Brakes: it’s well know that the brakes on the F40 are probably its weakest link. Many cars, especially those used on track, have been upgraded. The standard set-up is okay for road use, but at more than £6000 for a set of discs and pads, make sure they are in good order. 

Fuel cell: as an F40 owner, one of the big expenses you will have to endure is the replacement of the rubber fuel cells. Ferrari recommends this is done every ten years, although US-spec cars were fitted with a much more durable Aluminium tank.

Ferrari F40 engine

Transmission: like the engine, the five-speed transmission is extremely reliable. When cold it might feel a little recalcitrant but as soon as the oil has warmed through it should feel slick slotting into each gear. 

Clutch: like most supercars, the clutch has a pretty short life – especially if the car has been abused from a standing start. Expect to pay around £4000 including parts and labour to replace it. 

Resprays: all but the very lowest mileage cars will have been repainted at some point, so don’t let this put you off. Stone chips scratches are easily picked up, so check the paint carefully. It’s also worth checking the quality of any recent paintwork. A good tip is to check the condition of the headlight covers. Stone chipped headlight covers can be a giveaway to a car that’s had a hard life. 

Engine cover: inspect the underside of the engine cover for any stress fractures or cracks – as this can flex.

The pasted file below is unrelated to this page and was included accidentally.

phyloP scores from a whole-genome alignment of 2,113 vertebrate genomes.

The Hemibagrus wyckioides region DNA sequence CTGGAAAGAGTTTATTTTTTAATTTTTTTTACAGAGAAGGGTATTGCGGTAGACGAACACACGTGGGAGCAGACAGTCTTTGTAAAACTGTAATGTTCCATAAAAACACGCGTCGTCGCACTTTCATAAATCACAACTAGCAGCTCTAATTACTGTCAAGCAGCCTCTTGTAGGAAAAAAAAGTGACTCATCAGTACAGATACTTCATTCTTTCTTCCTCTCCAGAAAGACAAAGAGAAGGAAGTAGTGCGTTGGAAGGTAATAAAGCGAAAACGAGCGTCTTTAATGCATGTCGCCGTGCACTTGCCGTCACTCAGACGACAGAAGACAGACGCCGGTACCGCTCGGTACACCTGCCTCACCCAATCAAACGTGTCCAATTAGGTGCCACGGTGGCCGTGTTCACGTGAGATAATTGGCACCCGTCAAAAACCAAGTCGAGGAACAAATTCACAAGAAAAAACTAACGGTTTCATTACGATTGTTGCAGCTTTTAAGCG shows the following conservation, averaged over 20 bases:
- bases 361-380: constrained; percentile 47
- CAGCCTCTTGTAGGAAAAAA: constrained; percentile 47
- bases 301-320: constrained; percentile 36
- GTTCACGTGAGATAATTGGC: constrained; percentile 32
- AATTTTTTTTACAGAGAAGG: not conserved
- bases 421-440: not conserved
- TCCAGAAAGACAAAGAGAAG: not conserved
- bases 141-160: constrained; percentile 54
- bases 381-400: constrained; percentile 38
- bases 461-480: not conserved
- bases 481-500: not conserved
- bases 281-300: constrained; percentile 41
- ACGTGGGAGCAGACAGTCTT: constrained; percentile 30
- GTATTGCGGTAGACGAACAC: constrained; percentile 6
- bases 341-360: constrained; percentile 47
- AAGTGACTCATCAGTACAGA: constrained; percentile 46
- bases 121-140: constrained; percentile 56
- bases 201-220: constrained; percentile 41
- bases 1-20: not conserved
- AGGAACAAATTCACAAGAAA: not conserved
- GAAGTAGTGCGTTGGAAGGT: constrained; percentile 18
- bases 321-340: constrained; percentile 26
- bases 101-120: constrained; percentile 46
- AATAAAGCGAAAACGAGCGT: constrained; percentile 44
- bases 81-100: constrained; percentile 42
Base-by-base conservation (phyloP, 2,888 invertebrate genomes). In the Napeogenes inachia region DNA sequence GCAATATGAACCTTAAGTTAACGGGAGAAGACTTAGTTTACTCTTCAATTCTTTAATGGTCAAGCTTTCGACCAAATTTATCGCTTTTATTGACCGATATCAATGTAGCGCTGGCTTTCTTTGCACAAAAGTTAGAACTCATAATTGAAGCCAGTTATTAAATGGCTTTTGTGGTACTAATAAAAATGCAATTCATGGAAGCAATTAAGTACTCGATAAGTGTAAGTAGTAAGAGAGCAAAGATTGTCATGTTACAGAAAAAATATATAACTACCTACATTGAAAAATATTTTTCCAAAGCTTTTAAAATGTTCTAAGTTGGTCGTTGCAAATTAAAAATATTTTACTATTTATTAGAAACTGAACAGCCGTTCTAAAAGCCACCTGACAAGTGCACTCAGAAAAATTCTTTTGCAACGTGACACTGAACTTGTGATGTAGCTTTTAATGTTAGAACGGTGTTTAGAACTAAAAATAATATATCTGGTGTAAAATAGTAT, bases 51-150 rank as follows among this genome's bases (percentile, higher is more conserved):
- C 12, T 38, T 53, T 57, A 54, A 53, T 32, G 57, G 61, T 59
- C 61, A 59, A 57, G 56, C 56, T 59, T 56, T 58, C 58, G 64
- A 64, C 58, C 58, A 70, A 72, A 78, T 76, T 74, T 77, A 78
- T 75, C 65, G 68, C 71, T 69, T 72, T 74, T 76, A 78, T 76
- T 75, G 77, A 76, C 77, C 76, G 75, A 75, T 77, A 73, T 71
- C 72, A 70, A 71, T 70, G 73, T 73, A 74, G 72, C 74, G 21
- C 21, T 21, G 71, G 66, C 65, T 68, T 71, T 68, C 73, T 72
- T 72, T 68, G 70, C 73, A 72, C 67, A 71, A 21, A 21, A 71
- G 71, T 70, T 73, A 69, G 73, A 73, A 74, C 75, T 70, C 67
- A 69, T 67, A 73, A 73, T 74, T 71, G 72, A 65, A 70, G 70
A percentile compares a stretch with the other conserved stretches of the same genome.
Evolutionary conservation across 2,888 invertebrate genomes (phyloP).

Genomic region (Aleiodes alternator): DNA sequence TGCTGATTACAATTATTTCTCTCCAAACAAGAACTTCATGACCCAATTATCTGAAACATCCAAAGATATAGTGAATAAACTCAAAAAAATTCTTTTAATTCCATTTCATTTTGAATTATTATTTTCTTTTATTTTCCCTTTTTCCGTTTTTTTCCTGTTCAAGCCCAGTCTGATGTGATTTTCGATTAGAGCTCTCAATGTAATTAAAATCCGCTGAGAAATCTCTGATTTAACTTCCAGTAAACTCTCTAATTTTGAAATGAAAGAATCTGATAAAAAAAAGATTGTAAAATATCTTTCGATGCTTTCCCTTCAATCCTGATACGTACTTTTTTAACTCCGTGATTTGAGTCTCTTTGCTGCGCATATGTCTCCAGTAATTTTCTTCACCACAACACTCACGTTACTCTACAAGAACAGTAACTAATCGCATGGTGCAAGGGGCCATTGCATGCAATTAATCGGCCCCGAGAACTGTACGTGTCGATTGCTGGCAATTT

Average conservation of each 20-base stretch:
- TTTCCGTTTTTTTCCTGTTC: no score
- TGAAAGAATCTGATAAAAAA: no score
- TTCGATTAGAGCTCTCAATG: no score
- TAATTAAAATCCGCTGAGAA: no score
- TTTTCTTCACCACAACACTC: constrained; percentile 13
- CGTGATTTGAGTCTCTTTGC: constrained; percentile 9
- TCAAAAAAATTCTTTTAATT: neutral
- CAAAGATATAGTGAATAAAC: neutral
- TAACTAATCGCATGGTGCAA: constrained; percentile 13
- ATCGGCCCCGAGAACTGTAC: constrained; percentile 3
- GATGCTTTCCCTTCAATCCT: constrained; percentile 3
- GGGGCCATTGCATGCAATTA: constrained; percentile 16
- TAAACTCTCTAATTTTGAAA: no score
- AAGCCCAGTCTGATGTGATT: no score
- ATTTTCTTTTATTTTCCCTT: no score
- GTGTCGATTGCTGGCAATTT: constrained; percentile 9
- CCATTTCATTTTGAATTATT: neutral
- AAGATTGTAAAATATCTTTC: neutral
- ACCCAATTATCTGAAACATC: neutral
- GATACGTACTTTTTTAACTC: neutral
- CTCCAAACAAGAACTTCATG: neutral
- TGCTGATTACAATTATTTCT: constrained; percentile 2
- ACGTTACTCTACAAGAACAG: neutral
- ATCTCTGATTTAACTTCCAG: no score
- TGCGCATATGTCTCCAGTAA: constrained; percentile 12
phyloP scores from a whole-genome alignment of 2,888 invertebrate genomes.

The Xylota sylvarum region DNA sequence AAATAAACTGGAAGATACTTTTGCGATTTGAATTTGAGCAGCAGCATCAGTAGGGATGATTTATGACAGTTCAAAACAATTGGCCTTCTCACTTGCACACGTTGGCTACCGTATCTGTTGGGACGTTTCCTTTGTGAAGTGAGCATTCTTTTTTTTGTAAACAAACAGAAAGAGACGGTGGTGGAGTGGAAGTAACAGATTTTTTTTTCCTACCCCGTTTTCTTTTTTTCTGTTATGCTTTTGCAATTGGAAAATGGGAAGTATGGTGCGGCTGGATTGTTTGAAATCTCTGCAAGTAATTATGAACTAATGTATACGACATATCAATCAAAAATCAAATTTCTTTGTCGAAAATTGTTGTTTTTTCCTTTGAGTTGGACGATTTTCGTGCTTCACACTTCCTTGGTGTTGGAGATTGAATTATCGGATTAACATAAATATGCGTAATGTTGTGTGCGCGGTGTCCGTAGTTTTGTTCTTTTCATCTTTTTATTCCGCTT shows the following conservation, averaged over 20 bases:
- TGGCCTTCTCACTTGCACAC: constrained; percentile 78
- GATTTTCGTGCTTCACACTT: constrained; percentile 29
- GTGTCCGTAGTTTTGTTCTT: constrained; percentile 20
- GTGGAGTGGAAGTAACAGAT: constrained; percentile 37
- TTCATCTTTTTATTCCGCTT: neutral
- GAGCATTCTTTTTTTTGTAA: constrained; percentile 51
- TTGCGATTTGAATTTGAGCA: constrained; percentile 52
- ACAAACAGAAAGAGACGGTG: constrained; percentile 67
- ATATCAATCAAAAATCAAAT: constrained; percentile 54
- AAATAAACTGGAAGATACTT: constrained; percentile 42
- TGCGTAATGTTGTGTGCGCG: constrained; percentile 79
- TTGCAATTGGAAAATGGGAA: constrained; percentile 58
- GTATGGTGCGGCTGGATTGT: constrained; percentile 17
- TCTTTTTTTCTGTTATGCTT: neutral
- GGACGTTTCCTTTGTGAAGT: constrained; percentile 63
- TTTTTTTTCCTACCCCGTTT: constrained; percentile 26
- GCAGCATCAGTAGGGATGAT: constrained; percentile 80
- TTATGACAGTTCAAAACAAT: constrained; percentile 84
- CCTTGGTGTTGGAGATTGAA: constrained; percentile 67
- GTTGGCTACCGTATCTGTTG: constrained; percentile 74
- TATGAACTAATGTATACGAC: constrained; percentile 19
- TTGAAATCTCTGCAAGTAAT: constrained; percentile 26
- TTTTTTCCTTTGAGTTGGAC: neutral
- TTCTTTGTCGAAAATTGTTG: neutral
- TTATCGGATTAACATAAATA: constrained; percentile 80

Air conditioning: it’s worth checking that the air-conditioning works as you will really need it in the summer months. 

Trim: carefully inspect the condition of the interior and plastic trim. Most of this can be replaced with genuine parts from Ferrari, but as you might expect this can get frightfully expensive. 

Ferrari F40 owners clubs, forums, specialists and websites

www.ferrariownersclub.co.uk• 
www.ferrariownersclub.orgwww.ferrariclubofamerica.orgwww.ferrariclubitalia.it• 
www.bobhoughtonferrari.co.uk

Ferrari F40 summary and prices 

The F40 is an amazing machine to drive, and offers a pure experience many more modern Ferraris just can’t deliver. This is the key to the car’s success, and why despite the high build numbers, values are so extreme. Ultimately, it’s still a cheaper alternative to the much rarer 288 GTO, and if your intention is to use the car as it was intended, then there are lots of usable examples on the market.